Triton teacher engineers ‘Snowbotics’ lesson
Maeve O'Hara enjoys some success Saturday working with a component on a circuit board. Triton College hosted a class for younger students to gain hands-on experience building robotic models. | Jon Langham~for Sun-Times Media
Updated: January 14, 2013 6:13AM
ELMWOOD PARK — At Triton College, one teacher is trying to spread her love for engineering and technology by letting youth get hands-on experience.
Antigone Sharris, coordinator for Engineering Technology at the college, hosted an event Saturday called “Snowbotics.”
The fundraiser had a dual purpose.
First, to help young people get an idea of what science, technology, engineering and math is all about in a fun hands-on environment.
Second, to help fund Proviso Mathematics and Science Academy’s Monty Pythons Robotics Team. Participants created their own soldering electronics projects in Triton’s fabrication laboratory. They were helped by instructors and students who are part of the college’s Engineering Technology program as well as students from the Robotics Team.
Sharris said youth come from near and far to participate in the Snowbotics event. It actually has nothing to do with snow; the name comes from the time of year.
“We charge $30 per youth to participate in the program,” she said. “The program we do for the kids is that they build their own electromechanical device within three hours.”
The $30 fee is tax deductible and each participant is given a kit to assemble the device. They can take it home, too.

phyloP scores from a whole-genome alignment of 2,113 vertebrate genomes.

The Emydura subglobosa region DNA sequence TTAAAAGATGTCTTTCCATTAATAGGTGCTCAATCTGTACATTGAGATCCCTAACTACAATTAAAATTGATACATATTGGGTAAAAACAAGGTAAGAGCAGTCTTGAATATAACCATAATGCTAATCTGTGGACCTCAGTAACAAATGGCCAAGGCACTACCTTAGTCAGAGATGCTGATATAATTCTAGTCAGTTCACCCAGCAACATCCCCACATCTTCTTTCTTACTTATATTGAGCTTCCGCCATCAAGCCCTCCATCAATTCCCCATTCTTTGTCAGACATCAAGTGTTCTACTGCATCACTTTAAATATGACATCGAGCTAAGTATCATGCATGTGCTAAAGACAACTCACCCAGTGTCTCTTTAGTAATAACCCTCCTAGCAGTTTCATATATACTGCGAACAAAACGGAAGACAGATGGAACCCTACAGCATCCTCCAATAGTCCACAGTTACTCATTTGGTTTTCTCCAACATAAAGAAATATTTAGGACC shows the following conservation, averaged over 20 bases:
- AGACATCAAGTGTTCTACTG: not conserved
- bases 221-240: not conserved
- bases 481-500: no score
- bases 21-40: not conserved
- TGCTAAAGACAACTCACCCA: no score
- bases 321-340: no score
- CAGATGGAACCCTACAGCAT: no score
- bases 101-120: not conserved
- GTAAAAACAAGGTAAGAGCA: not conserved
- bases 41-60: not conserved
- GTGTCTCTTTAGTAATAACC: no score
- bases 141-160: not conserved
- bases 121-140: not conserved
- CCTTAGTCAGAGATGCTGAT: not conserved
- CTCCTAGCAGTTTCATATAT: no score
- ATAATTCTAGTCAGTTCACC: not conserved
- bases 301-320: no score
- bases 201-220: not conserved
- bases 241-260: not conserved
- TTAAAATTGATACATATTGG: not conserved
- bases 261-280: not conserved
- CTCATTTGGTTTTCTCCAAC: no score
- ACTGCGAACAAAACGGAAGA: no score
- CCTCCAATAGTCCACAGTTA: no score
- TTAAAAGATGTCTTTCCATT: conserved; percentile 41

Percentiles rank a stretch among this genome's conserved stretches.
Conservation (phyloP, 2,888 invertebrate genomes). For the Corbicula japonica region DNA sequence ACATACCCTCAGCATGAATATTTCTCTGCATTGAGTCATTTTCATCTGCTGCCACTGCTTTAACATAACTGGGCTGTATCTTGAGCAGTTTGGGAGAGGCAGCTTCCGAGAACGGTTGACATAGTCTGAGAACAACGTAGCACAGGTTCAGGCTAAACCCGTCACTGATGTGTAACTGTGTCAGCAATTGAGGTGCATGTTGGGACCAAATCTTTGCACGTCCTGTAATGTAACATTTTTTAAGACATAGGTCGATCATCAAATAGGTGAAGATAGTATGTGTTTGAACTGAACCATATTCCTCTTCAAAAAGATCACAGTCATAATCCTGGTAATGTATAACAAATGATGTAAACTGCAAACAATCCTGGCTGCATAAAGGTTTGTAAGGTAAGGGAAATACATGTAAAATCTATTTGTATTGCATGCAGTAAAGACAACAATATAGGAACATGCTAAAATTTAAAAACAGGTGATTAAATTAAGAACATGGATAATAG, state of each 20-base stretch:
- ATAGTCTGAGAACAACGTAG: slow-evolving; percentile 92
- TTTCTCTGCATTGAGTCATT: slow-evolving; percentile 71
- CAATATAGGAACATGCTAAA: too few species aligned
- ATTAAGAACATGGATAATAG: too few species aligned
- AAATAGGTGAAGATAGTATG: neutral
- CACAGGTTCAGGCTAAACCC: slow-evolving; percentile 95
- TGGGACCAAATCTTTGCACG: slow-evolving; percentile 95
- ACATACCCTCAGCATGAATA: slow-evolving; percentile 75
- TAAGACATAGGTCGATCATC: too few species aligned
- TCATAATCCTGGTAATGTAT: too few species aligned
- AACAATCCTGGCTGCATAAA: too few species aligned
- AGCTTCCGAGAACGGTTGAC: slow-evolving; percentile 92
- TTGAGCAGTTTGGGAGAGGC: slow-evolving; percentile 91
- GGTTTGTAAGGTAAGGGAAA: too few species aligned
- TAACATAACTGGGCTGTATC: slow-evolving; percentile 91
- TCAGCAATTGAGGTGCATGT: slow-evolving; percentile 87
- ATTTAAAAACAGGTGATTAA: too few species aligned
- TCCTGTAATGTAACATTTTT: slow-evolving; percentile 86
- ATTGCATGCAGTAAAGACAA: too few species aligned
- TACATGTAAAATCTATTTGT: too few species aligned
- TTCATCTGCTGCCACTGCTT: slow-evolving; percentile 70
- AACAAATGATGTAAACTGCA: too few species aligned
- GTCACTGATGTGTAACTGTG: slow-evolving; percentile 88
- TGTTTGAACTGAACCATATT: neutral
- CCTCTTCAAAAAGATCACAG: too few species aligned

“We keep it simple,” she said. “We don’t make it a hard project, and it is pretty straightforward. It’s intended to be fun and the parents can be involved.”
Sharris said she organizes events like this every year with one thing in mind: getting young people excited about engineering as a career.
“When I went to Lane Tech High School everyone was required to take shop,” she said. “I actually enjoyed it. As a senior I worked in a company that was a women-owned business.”
She said that shop class, where she used her hands to build and repair things, motivated her to study engineering. But now classes like that don’t exist.
“The schools are not offering this kind of activity in their curriculum,” she said.
Students “are not getting exposure to this at all,” she said. “Parents are looking for educational interactive programs for their youth.”
So for several years she has been trying to fill the gap.
Parents appreciate it.
“These parents are trying to help their kids get a leg up,” she said. “I don’t want to make it cost inhibitive. I’m trying to make this cost effective and engaging.”